I'm still working out exactly how I'm going to do all this, but I did want to systematize the hulls of sailing vessels a little better than the Rules Compendium does.  A wide range of sizes  and hull points but one fixed cost doesn't make a whole lot of sense to me, so I kind of broke them down into less diverse groupings.  There is some overlap where two vessels of the same size may have different numbers of masts (and I'm still working out exactly how I want to cost that, and how it will affect game mechanics).  I've also broken down these hulls into three broad categories: standard, trim, and round.  A trim ship is more lightly built, with fine lines, and will tend to be faster than other ships of similar length.  A round ship is fatter than standard, and can carry more cargo, but costs more due to extra materials used in construction (trim ships use less material, but don't get a price break because of the greater skill it takes to build the streamlined hull).  The stat listings for trim and round hulls don't repeat values that remain unchanged from standard; draft, masts, and crew are the same as a standard ship of similar length.

Standard hulls
Length Beam Draft Masts Crew Hull Points Cargo Cap. Cost
15 5 3 1 3 20 500 1333
20 7 3 1 3 23 1000 1555
25 8 3 1 3 27 1500 1777
30 10 3 1 3 30 2000 2000
35 12 4 1 3 33 2750 2375
40 13 4 1 3 37 3500 2750
45 15 4 1 3 40 4500 3125
50 17 5 1-2 15 47 5300 3500
55 18 5 1-2 15 53 6100 3875
60 20 5 1-2 15 60 6900 4250
65 22 6 1-2 15 68 8200 4625
70 23 6 1-2 15 75 9200 5000
75 25 7 1-2 20 83 10700 6364
80 27 8 1-2 20 90 12300 7727
85 28 8 2 20 98 16550 9091
90 30 9 2 20 105 20800 10455
95 32 9 2 20 113 25050 11818
100 33 10 2-3 30 120 29300 13182
105 35 10 2-3 30 126 32700 14545
110 37 10 2-3 30 132 36000 15909
115 38 10 2-3 30 138 38800 17273
120 40 11 2-3 30 144 42700 18636
125 42 11 2-3 30 150 46700 20000
130 43 11 2-3 30 156 49700 22000
135 45 11 3 30 162 54000 24000
140 47 12 3 30 168 58500 26000
145 48 12 3 30 174 61900 28000
150 50 12 3 30 180 66700 30000

Trim hulls
Length Beam Hull Points Cargo Cap.
15 3 12 300
20 4 14 550
25 5 16 850
30 6 18 1200
35 7 20 1650
40 8 22 2100
45 9 24 2700
50 10 28 3200
55 11 32 3650
60 12 36 4150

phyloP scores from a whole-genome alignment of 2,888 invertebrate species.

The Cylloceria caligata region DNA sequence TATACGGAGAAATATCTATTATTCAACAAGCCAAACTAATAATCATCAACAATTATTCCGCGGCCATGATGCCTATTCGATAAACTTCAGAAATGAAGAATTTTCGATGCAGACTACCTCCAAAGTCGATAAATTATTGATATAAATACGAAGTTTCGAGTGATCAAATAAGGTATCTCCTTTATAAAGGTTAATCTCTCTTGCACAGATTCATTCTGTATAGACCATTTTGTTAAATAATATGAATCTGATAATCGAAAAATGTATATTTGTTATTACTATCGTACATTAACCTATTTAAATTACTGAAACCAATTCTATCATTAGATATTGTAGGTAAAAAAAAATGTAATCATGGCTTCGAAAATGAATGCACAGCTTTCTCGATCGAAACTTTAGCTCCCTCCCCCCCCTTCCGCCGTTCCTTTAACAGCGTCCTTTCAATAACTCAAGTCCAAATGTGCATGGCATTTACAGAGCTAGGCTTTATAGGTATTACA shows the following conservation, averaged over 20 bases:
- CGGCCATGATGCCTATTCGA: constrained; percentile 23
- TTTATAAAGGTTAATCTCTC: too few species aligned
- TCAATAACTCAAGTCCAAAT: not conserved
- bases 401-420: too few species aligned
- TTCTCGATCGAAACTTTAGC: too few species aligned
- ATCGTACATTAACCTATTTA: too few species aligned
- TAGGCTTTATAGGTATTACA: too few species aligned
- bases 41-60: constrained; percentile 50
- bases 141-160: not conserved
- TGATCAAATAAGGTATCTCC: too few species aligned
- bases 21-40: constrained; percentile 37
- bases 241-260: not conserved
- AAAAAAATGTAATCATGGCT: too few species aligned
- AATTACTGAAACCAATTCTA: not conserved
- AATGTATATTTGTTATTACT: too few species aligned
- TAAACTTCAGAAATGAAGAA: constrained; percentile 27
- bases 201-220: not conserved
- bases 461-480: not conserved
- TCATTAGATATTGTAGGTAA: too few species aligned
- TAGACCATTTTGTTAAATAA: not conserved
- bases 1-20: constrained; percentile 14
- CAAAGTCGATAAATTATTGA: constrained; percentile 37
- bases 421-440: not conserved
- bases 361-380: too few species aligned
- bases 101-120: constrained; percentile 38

65 13 41 4900
70 14 45 5500
75 15 50 6400
80 16 54 7400
85 17 59 9950
90 18 63 12500
95 19 68 15000
100 20 72 17500
105 21 76 19500
110 22 79 21500
115 23 83 23500
120 24 87 25500
125 25 90 28000
130 26 94 30000
135 27 97 32500
140 28 100 35000
145 29 104 37000
150 30 108 40000

Round hulls
Length Beam Hull Points Cargo Cap. Cost
15 8 32 800 2150
20 10 35 1500 2350
25 13 42 2350 2750
30 15 45 3000 3000
35 18 51 4250 3650
40 20 56 5250 4100
45 23 61 6900 4800
50 25 71 7950 5250
55 28 81 9300 5900
60 30 90 10500 6400
65 33 104 12500 7000
70 35 113 14000 7500
75 38 126 16000 9700
80 40 135 18500 11600
85 43 149 25000 13800
90 45 156 31000 15700
95 48 171 38000 17900
100 50 180 44000 19800
105 53 191 49500 22000
110 55 198 54000 24000
115 58 209 58500 26000
120 60 216 64000 28000
125 63 227 70500 30000
130 65 234 74500 33000
135 68 245 81500 36000
140 70 252 88000 39000
145 73 263 93500 42000
150 75 270 100000 45000

Saturday, May 18, 2019

In Irons

Well, I really AM working on a better system for ships than what we've been given in BX/BECMI.  It's just taking a very long time, not least because I keep getting side-tracked by other projects.

I have found these very interesting articles, though.

I don't know that every interesting detail discussed here will make it into my final set of rules, but the knowledge herein is very useful for making rulings.

Tuesday, April 9, 2019

Sailing Vessels in BX/BECMI

I've said before that I've always liked maritime stories and adventures, but something about the nautical mileau as presented in the D&D Expert rules (and later replicated into the Rules Compendium and AD&D) has always left me cold.  I want thundering cannons, or at least a medieval equivalent...broadsides of catapults or ballistae ripping ships to hulks...but what we got in the official rules was a few perfunctory shots by a handful of catapults (far short of a broadside) ending in a massive boarding action.  Sinking an enemy ship is basically impossible unless you capture and scuttle it, have a magic-user to blast it with fire and lightning, have control of a gigantic sea monster somehow, or they just sit there and let you nickel-and-dime it to pieces with your single catapult.

I have recently read Sea Wolves of the Mediterranean, by Commander E. Hamilton Currey, and it endeared me somewhat on the whole situation.  It covers the battles between Muslim pirates and the Christian Mediterranean powers (mostly the Italian city-states) in the 1500s.  And it does have cannons, a lot more than D&D sources would lead you to expect; galleys CAN take the stresses of cannon fire, although the necessary arrangement of rowers means that bow chasers are more effective than broadsides in their case.